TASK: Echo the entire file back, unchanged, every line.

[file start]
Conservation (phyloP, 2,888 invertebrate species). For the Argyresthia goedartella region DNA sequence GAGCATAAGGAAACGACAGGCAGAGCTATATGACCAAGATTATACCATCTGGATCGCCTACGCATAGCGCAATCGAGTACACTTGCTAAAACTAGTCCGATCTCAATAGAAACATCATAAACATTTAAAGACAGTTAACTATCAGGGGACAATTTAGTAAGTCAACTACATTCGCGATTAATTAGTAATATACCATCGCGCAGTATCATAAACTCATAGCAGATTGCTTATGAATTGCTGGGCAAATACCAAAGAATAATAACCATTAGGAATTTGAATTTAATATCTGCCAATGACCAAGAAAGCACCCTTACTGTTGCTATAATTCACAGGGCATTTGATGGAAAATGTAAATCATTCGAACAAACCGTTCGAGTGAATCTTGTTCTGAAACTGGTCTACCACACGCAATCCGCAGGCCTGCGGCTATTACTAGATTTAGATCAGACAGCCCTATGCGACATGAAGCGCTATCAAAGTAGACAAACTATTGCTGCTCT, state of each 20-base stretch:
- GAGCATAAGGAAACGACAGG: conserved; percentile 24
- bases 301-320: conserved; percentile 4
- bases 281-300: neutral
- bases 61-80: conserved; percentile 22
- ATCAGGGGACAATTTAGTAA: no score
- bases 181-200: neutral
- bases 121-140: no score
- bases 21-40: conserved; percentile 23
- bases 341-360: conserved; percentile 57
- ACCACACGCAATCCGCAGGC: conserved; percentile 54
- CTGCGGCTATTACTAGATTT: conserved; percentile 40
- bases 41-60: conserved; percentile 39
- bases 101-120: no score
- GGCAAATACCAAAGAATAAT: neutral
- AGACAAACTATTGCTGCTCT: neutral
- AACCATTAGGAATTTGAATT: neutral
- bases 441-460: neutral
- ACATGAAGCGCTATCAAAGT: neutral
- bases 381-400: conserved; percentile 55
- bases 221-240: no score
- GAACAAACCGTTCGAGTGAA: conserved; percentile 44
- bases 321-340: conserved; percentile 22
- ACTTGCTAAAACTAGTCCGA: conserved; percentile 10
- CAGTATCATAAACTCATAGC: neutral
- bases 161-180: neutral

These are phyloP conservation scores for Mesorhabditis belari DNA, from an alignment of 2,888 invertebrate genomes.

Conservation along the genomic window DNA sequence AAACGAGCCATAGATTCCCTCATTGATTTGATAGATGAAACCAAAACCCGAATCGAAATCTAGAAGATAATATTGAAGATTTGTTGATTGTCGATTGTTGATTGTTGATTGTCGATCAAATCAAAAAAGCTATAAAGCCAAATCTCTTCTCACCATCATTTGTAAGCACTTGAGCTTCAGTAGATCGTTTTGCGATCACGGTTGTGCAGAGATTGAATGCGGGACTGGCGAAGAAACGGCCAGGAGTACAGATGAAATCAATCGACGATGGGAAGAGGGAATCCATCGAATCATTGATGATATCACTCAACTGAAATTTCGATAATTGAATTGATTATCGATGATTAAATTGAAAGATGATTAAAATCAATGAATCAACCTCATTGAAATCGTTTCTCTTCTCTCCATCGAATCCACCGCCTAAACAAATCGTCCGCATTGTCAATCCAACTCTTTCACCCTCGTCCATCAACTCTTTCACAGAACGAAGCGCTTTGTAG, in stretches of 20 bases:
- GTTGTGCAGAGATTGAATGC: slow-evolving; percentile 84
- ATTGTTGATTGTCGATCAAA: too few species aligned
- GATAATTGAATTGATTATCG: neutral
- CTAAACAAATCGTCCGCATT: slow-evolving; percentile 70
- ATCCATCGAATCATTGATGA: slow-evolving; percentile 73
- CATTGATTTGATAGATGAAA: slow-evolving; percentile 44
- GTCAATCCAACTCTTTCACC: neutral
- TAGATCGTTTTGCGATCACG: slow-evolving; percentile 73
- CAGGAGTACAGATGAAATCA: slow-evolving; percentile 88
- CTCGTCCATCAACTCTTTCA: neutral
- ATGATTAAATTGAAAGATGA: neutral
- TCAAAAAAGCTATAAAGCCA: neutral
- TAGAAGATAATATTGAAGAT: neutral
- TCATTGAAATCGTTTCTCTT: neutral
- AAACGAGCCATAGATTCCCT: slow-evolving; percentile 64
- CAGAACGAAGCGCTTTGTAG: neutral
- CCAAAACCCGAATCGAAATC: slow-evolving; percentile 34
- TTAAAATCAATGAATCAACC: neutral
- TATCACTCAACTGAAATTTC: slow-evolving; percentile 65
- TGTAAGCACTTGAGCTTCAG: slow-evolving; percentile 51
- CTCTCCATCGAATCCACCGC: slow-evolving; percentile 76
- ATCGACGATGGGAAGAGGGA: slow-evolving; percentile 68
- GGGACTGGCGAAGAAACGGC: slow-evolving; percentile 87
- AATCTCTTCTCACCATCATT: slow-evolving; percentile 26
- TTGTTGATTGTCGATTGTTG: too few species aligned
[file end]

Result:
Conservation (phyloP, 2,888 invertebrate species). For the Argyresthia goedartella region DNA sequence GAGCATAAGGAAACGACAGGCAGAGCTATATGACCAAGATTATACCATCTGGATCGCCTACGCATAGCGCAATCGAGTACACTTGCTAAAACTAGTCCGATCTCAATAGAAACATCATAAACATTTAAAGACAGTTAACTATCAGGGGACAATTTAGTAAGTCAACTACATTCGCGATTAATTAGTAATATACCATCGCGCAGTATCATAAACTCATAGCAGATTGCTTATGAATTGCTGGGCAAATACCAAAGAATAATAACCATTAGGAATTTGAATTTAATATCTGCCAATGACCAAGAAAGCACCCTTACTGTTGCTATAATTCACAGGGCATTTGATGGAAAATGTAAATCATTCGAACAAACCGTTCGAGTGAATCTTGTTCTGAAACTGGTCTACCACACGCAATCCGCAGGCCTGCGGCTATTACTAGATTTAGATCAGACAGCCCTATGCGACATGAAGCGCTATCAAAGTAGACAAACTATTGCTGCTCT, state of each 20-base stretch:
- GAGCATAAGGAAACGACAGG: conserved; percentile 24
- bases 301-320: conserved; percentile 4
- bases 281-300: neutral
- bases 61-80: conserved; percentile 22
- ATCAGGGGACAATTTAGTAA: no score
- bases 181-200: neutral
- bases 121-140: no score
- bases 21-40: conserved; percentile 23
- bases 341-360: conserved; percentile 57
- ACCACACGCAATCCGCAGGC: conserved; percentile 54
- CTGCGGCTATTACTAGATTT: conserved; percentile 40
- bases 41-60: conserved; percentile 39
- bases 101-120: no score
- GGCAAATACCAAAGAATAAT: neutral
- AGACAAACTATTGCTGCTCT: neutral
- AACCATTAGGAATTTGAATT: neutral
- bases 441-460: neutral
- ACATGAAGCGCTATCAAAGT: neutral
- bases 381-400: conserved; percentile 55
- bases 221-240: no score
- GAACAAACCGTTCGAGTGAA: conserved; percentile 44
- bases 321-340: conserved; percentile 22
- ACTTGCTAAAACTAGTCCGA: conserved; percentile 10
- CAGTATCATAAACTCATAGC: neutral
- bases 161-180: neutral

These are phyloP conservation scores for Mesorhabditis belari DNA, from an alignment of 2,888 invertebrate genomes.

Conservation along the genomic window DNA sequence AAACGAGCCATAGATTCCCTCATTGATTTGATAGATGAAACCAAAACCCGAATCGAAATCTAGAAGATAATATTGAAGATTTGTTGATTGTCGATTGTTGATTGTTGATTGTCGATCAAATCAAAAAAGCTATAAAGCCAAATCTCTTCTCACCATCATTTGTAAGCACTTGAGCTTCAGTAGATCGTTTTGCGATCACGGTTGTGCAGAGATTGAATGCGGGACTGGCGAAGAAACGGCCAGGAGTACAGATGAAATCAATCGACGATGGGAAGAGGGAATCCATCGAATCATTGATGATATCACTCAACTGAAATTTCGATAATTGAATTGATTATCGATGATTAAATTGAAAGATGATTAAAATCAATGAATCAACCTCATTGAAATCGTTTCTCTTCTCTCCATCGAATCCACCGCCTAAACAAATCGTCCGCATTGTCAATCCAACTCTTTCACCCTCGTCCATCAACTCTTTCACAGAACGAAGCGCTTTGTAG, in stretches of 20 bases:
- GTTGTGCAGAGATTGAATGC: slow-evolving; percentile 84
- ATTGTTGATTGTCGATCAAA: too few species aligned
- GATAATTGAATTGATTATCG: neutral
- CTAAACAAATCGTCCGCATT: slow-evolving; percentile 70
- ATCCATCGAATCATTGATGA: slow-evolving; percentile 73
- CATTGATTTGATAGATGAAA: slow-evolving; percentile 44
- GTCAATCCAACTCTTTCACC: neutral
- TAGATCGTTTTGCGATCACG: slow-evolving; percentile 73
- CAGGAGTACAGATGAAATCA: slow-evolving; percentile 88
- CTCGTCCATCAACTCTTTCA: neutral
- ATGATTAAATTGAAAGATGA: neutral
- TCAAAAAAGCTATAAAGCCA: neutral
- TAGAAGATAATATTGAAGAT: neutral
- TCATTGAAATCGTTTCTCTT: neutral
- AAACGAGCCATAGATTCCCT: slow-evolving; percentile 64
- CAGAACGAAGCGCTTTGTAG: neutral
- CCAAAACCCGAATCGAAATC: slow-evolving; percentile 34
- TTAAAATCAATGAATCAACC: neutral
- TATCACTCAACTGAAATTTC: slow-evolving; percentile 65
- TGTAAGCACTTGAGCTTCAG: slow-evolving; percentile 51
- CTCTCCATCGAATCCACCGC: slow-evolving; percentile 76
- ATCGACGATGGGAAGAGGGA: slow-evolving; percentile 68
- GGGACTGGCGAAGAAACGGC: slow-evolving; percentile 87
- AATCTCTTCTCACCATCATT: slow-evolving; percentile 26
- TTGTTGATTGTCGATTGTTG: too few species aligned